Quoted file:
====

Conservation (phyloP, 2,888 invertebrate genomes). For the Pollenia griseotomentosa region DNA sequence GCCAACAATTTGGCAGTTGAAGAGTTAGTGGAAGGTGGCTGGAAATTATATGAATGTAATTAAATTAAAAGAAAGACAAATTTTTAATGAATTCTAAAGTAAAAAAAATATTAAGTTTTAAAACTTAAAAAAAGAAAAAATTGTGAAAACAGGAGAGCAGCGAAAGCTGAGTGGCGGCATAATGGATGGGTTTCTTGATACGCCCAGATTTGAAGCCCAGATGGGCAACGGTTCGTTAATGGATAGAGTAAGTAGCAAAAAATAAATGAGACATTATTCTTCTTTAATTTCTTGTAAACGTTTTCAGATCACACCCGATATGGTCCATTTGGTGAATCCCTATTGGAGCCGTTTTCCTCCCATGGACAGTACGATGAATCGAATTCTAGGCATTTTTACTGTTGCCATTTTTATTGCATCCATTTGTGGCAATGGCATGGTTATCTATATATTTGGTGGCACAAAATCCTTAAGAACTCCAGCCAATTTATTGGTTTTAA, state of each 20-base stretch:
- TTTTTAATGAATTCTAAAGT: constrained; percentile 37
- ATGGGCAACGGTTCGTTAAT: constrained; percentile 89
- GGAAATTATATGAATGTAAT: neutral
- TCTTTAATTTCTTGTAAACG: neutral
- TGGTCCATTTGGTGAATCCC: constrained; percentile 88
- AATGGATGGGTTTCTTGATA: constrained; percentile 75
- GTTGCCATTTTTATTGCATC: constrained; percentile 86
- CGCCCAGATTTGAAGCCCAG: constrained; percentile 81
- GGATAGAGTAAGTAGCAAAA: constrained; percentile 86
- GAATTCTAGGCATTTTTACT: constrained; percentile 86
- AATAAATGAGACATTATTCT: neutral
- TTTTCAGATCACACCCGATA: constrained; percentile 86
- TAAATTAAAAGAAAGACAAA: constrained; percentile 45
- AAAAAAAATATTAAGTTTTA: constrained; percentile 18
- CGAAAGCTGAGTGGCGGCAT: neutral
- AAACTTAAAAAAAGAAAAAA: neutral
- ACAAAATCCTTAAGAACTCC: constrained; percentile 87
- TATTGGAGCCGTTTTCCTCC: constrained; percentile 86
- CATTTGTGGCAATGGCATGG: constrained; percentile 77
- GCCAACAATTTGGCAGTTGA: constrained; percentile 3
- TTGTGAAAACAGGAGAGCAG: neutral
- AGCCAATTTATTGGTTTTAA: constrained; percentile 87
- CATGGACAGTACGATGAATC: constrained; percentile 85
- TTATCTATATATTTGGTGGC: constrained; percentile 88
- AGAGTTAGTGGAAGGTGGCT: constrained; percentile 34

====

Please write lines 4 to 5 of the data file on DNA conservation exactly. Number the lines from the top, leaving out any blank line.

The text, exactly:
- GGAAATTATATGAATGTAAT: neutral
- TCTTTAATTTCTTGTAAACG: neutral